The second purpose of pricing is for evaluation of alternatives and that we know by now is an essential element for this customer. Once the basic decision of category acquisition is undertaken he emulates his habitual behaviour of comparison among equals. Even where the iconicity of a brand is the source of entry like a Triumph, Jaguar or Vertu, his fundamental affection for value compelling him to ensure that his rate is indeed the best at the moment. This can be a comparison also for the point of acquisition, a manufacturer’s portal as opposed to an aggregator. In recent days, Oberoi Hotels just concluded a campaign giving customers a hearty discount when booked through the home channel. Luxury car manufacturers are no longer shy in presenting an evaluative framework when seeking custom. A transparent evaluative framework can actually assist the customer in justifying his choice both rationally and emotionally.
The third aspect to consider is connected to the core psyche of the new luxury consumer for whom the societal knowledge of price is a crucial source of justification and satisfaction. If a luxury purchase has been made then his peer group needs to know how much he has paid as a proof-of-concept of his current stature, which is different from that of others. This is different from the erstwhile culture of in-your-face bragging which one associated with new money. Instead it is a subtle form of self-esteem enhancement where acquisition is not the proof but instead the reward for success. In this environment, the public knowledge of price is a valuable emotional prop and not a deterrent.
The fourth aspect is actually to do with the changing role of media in the experience economy. Peer and expert referral as well as interactive digital engagement becoming the primary sources of imagery and credibility. However, using such intense forms of engagement for primary information sharing can be very wasteful. Which is where paid communication, especially print, can perform the task of a basic eliminator or identifier. If Tiffany and Co. were to launch in India then a press advertisement with the price points and promotions will be a very efficient intermediary, educating the customer for the next level of engagement through personal encounters and other appropriate devices. The best role that can be performed by paid media is to be a carrier of facts, especially the cost of access.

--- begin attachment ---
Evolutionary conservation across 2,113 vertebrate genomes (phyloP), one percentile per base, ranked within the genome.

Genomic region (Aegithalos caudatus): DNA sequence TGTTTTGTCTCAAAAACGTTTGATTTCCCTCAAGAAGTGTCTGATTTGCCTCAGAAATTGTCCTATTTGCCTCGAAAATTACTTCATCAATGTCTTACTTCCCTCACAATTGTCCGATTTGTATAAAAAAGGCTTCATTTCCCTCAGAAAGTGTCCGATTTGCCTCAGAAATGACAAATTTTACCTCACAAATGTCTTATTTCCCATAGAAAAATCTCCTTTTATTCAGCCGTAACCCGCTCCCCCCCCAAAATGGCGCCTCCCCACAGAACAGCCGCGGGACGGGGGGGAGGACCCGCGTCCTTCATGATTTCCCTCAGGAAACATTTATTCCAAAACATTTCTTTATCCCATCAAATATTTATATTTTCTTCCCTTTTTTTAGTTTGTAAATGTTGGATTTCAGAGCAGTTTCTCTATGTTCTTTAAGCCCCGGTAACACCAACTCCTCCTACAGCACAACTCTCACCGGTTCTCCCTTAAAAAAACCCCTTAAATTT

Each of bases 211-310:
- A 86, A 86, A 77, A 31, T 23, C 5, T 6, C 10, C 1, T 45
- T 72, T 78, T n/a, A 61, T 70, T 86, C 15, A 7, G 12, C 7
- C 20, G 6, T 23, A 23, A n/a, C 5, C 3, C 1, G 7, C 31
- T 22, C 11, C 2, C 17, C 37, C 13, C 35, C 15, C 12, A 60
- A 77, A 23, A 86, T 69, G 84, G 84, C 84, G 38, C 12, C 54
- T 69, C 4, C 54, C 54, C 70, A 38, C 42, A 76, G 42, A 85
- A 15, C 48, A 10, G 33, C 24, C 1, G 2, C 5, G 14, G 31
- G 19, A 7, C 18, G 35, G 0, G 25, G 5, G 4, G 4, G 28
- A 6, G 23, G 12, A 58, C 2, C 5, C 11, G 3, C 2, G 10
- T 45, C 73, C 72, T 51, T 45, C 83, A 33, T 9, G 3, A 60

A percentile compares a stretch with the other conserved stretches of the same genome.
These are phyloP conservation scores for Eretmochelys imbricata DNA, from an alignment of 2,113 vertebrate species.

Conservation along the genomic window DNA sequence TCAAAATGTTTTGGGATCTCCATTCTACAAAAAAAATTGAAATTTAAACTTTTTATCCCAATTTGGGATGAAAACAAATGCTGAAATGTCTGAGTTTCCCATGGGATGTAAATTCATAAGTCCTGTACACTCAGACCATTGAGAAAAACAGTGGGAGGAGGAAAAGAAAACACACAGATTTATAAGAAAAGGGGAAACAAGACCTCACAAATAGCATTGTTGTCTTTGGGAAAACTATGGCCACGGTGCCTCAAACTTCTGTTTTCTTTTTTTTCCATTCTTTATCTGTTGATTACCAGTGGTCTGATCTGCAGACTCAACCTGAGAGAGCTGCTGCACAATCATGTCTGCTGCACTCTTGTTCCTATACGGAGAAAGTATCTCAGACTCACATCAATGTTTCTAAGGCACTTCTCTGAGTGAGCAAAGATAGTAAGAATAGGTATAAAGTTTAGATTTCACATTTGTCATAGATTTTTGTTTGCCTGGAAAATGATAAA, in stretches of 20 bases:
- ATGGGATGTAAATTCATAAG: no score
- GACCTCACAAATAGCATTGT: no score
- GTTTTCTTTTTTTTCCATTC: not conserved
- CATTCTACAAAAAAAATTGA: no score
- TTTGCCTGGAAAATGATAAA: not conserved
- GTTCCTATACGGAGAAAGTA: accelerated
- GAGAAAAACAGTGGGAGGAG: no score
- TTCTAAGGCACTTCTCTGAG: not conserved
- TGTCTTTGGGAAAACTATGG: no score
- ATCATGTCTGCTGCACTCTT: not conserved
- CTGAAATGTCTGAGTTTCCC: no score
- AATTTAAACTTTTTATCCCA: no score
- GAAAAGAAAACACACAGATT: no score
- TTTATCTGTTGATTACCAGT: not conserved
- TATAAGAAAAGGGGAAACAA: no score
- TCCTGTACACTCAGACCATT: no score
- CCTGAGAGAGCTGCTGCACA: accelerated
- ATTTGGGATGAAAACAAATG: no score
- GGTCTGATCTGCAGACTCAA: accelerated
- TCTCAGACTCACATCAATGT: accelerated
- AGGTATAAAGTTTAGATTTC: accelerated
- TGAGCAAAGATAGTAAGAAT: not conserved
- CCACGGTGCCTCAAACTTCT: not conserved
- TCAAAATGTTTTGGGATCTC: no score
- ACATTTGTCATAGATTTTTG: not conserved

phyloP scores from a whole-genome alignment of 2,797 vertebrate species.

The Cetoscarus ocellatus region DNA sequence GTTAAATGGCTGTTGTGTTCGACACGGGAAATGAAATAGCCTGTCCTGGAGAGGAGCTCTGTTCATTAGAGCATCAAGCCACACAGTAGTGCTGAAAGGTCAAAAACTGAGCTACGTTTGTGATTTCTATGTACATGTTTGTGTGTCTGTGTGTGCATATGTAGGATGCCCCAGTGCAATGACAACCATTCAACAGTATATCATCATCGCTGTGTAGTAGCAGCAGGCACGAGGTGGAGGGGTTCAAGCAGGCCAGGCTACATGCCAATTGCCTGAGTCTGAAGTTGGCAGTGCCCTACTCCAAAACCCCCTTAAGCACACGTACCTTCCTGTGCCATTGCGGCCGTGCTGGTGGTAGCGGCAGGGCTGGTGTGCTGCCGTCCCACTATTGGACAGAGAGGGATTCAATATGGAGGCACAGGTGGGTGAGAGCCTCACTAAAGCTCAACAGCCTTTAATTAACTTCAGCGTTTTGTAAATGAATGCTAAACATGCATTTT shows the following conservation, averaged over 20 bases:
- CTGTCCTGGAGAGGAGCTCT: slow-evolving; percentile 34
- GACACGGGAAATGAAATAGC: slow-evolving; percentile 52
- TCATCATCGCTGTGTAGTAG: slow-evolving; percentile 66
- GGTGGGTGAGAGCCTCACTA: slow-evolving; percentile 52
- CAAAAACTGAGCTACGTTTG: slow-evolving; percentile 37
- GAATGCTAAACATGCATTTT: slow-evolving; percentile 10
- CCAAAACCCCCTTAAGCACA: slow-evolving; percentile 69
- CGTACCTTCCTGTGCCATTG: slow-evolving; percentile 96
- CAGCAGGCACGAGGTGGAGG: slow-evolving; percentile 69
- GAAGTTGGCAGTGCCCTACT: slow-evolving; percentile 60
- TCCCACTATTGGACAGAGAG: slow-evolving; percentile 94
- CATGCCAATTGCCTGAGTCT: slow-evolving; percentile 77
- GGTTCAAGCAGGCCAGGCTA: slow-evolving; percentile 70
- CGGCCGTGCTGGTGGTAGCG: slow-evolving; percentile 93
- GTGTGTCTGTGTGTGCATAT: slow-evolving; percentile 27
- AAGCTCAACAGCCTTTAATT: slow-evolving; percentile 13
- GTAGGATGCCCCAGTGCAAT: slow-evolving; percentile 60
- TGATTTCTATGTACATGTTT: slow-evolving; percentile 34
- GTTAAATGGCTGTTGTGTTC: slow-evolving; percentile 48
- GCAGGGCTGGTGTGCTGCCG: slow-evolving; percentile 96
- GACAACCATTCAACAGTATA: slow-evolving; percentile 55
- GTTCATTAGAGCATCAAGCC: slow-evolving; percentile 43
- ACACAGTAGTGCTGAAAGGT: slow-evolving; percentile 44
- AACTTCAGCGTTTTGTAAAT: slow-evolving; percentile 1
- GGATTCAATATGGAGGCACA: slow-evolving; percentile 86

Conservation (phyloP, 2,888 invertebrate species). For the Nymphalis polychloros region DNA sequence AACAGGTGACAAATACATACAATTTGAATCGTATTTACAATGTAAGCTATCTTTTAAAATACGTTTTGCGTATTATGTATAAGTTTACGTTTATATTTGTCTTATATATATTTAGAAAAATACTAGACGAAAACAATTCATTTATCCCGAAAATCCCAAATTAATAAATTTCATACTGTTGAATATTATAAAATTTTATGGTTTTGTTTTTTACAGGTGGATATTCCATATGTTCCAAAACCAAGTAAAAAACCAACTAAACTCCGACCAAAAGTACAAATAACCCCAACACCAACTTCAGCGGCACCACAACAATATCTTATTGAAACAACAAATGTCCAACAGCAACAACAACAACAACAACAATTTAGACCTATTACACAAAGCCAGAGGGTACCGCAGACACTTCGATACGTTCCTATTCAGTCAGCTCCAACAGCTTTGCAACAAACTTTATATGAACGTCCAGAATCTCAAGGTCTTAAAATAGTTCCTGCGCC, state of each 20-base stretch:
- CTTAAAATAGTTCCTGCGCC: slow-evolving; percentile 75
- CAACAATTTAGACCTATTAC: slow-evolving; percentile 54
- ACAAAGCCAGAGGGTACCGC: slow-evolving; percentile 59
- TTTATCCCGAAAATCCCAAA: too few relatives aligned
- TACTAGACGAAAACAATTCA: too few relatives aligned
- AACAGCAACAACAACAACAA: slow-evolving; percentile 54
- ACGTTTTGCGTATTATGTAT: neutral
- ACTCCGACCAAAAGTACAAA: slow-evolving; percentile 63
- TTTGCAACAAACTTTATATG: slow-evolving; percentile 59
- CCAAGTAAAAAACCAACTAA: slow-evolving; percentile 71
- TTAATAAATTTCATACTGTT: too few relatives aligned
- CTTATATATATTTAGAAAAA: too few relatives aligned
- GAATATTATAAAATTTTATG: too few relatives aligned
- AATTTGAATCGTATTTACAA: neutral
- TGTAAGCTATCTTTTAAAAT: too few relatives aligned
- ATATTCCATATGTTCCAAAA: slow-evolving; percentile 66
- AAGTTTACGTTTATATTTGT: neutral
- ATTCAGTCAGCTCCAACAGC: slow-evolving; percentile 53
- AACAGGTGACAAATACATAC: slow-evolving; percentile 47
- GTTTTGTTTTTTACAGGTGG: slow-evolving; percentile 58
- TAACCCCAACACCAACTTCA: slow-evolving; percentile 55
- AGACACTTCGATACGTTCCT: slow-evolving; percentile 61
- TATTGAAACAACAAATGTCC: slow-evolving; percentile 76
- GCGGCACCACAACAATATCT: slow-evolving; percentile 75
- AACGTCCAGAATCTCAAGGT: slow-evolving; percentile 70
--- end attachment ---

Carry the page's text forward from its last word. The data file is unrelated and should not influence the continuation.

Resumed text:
The fifth reason why pricing must be aggressive is the first-timer profile of many in this segment. As mentioned below they are people who have acquired wealth recently and are not accustomed to spending big. Thus, an aggressive reinforcement of value can actually help them make a considered decision. So instead of being invisible or coy, an attractive pricing strategy borrowing cues from other categories will be very useful. Early Bird Offers, bundling pricing, add-ons, festival discounts are equally applicable for this segment. Of course, communicated in the appropriate tonal quality of the brand that cannot be compromised. We need to look no farther than BMW’s EMI advertising as a great example of how this can be achieved.
In terms of shaping experiences, the luxury segment must behave in an ever more discerning and exclusive fashion as this customer will be very critical of performance and not just blindly appreciative of reputation. The engagement levels must be enhanced for acquisition, retention and consumption. However, in terms of driving acquisitions pricing must be completely up-front as a tool and not barrier for entry. The growth of the category depending squarely on being genuinely greedy and not consciously choosy about the customer. As explained earlier, an active conversation on this subject is no longer a logical deterrent given the changing dynamics.
Apart from everything else, luxury goods and services act as a valuable source of motivation for people to work hard and succeed. The very existence of these exquisite possessions inspires us to stretch beyond our possible limits, especially when we see our friends and peers availing of such experiences. In a matter of decades, luxury has moved from being a privilege-of-the-few to being the reward-for-the-meritorious. To make this journey possible, pricing must play its due role as a rational milestone and not just an emotional accomplice. Else, luxury will pay a heavier price than the price we pay for luxury.
(Shivaji Dasgupta is the Founder of INEXGRO Brand Advisory and can be reached at: email@example.com)